When Green Berry and Carrier Sims Byrd found out about Booker Washington Heights, a neighborhood being planned for the working class in Columbia, they applied to buy property and eventually moved there from Whitmore after the birth of their youngest child, Rosana.
I grew up two doors down from Green and Carrier and had the pleasure of knowing Rosana -- or Miss Anna, as she was called by my younger generation. She was quite a proper lady and demanded this quality in all the girls and women whose lives she touched. This was a carryover from her mother, who would sit on the porch and watch us as we went to and fro.
Education was an important ingredient in Miss Anna's life. With the encouragement of her uncle, she enrolled at Allen University, where she earned her high school diploma and a college degree.
Many mornings, Miss Anna would stand on her porch to encourage students who were waiting for the school bus. In inclement weather she would allow them to stand on the porch with her until the bus arrived. She gave the students school supplies and would always tell them to "stay in school and be somebody."
She had a knack for helping everybody. Even as she aged, she felt the need to do mission work. She and one of her best friends, Donnella Wilson, visited the sick and shut-ins -- no matter how far they lived from her house (as long as the bus could get them there). Miss Anna's husband, the Rev. Peter Felder -- a quiet and stable man -- was the same way. He was a preacher and a cobbler, who not only kept an eye on his flock, but also his many customers.
Miss Anna had a beautiful soprano voice and would sing with church and community choirs. She would sing to friends on the telephone. And anytime there was an extravaganza at Allen University, you could rest assured her voice would be heard.
Later, Miss Anna moved to Orangeburg with her son, Peter L. Felder II, and his family. It was there that she ended her prayers as she had always:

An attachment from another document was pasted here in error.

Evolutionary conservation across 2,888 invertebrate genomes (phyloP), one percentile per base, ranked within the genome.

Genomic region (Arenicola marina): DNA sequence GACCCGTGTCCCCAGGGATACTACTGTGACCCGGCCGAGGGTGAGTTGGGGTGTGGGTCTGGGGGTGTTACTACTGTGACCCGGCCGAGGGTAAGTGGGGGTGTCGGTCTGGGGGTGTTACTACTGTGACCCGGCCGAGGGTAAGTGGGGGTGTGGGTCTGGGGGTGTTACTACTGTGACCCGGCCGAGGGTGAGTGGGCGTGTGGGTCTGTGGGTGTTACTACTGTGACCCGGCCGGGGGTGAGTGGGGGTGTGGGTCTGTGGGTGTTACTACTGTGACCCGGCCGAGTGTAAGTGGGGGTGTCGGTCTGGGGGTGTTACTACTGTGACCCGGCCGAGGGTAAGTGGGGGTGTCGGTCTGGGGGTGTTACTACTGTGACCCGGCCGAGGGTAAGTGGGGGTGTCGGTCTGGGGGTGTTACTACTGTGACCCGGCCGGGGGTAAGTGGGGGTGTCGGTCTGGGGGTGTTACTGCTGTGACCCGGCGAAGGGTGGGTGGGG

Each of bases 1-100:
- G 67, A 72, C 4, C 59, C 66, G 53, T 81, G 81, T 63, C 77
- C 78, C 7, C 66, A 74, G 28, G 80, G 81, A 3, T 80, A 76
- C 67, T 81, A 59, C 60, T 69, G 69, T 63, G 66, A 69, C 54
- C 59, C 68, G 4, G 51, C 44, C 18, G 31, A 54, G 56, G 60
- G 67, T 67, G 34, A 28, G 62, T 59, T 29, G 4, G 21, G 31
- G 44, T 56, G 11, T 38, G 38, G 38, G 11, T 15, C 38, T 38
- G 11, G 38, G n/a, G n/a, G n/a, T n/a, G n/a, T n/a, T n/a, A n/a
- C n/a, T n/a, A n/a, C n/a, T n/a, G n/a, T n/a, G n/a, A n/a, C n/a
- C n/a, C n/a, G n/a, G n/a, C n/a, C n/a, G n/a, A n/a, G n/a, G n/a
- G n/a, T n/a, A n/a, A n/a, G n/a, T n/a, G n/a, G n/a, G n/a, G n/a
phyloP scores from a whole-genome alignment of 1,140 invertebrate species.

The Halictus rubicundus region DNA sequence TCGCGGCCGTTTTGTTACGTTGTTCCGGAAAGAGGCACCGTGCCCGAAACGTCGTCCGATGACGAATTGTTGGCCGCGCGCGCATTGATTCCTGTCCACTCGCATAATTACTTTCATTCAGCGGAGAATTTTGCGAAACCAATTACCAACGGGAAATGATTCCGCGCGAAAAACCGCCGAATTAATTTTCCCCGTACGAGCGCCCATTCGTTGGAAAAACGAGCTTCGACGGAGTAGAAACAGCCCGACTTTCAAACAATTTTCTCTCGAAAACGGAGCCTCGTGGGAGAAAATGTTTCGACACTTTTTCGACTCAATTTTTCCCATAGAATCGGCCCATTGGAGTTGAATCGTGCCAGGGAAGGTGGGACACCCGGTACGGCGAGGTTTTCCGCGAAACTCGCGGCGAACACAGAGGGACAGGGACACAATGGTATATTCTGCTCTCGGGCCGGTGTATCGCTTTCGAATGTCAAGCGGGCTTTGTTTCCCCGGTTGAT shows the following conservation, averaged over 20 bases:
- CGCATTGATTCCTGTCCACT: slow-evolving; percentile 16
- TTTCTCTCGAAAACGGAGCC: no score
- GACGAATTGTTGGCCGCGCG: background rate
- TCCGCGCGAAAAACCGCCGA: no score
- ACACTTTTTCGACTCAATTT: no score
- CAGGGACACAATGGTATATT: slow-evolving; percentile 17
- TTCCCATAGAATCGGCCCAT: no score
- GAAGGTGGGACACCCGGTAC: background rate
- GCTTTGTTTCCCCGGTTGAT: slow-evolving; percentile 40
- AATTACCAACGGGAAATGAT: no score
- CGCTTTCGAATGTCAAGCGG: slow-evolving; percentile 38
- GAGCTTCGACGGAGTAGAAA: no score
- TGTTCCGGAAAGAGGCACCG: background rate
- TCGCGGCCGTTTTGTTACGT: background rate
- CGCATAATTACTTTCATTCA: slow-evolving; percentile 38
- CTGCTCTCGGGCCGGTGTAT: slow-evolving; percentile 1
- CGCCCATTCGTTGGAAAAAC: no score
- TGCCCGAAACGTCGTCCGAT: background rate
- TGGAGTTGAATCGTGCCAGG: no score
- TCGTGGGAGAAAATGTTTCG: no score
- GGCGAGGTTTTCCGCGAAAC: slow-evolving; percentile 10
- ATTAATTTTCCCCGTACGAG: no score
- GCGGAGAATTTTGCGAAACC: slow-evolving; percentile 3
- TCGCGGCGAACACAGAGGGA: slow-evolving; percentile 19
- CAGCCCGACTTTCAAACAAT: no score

Do what's right
With all your might."
Miss Anna came from a line of "long-livers." Her mother lived to be 100, and her sisters lived to be well into their 90s. In February, Miss Anna passed at the age of 102. Not only did she teach and encourage her children, grandchildren, great-grands and all those whose lives she touched, she gave them all baked goods -- because time was to be used, not wasted, after all.
Miss Anna was quite a lady, quite a giver, quite a cook and quite a mother.
The following are recipes from her kitchen.
1 (16-ounce) can red tart pitted cherries, undrained
1 1/2 cups sugar, divided
1/2 cup milk
1 teaspoon baking powder
1 cup all-purpose flour
2 tablespoons butter or margarine
Combine cherries and 1 cup sugar; stir until sugar is dissolved. Combine 1/2 cup sugar, milk, baking powder and flour. Blend until smooth.
Melt butter in an 8-inch baking pan. Spoon in batter, spreading well. Pour cherry mixture over batter. Bake at 350 degrees for 45 to 55 minutes or until done.
Makes: About 1 dozen
1 cup self-rising flour
1/2 teaspoon salt
2 1/2 tablespoons shortening
1/2 cup buttermilk
Combine flour and salt; cut in shortening. Add buttermilk and stir until blended. Roll out dough to 1/2-inch thickness on a floured surface; cut with a 2-inch biscuit cutter. Place on lightly greased baking sheet; bake at 425 degrees for 15 to 20 minutes.
MAMMY ANN BISCUITS
2 cups all-purpose flour
4 teaspoons baking powder
1/2 teaspoon salt
2 tablespoons shortening
1/2 cup milk
Combine flour, baking powder and salt; cut in shortening until coarse. Add milk; stir until blended. Turn dough out onto flour surface and knead 3 or 4 times. Pat out to 1/2-inch thickness; cut with biscuit cutter. Place on a greased baking sheet and bake at 400 degrees for 15 to 20 minutes.
Columnist Ervena Faulkner is a Port Royal resident and a retired educator who has always had an interest in food and nutrition. Email her at email@example.com.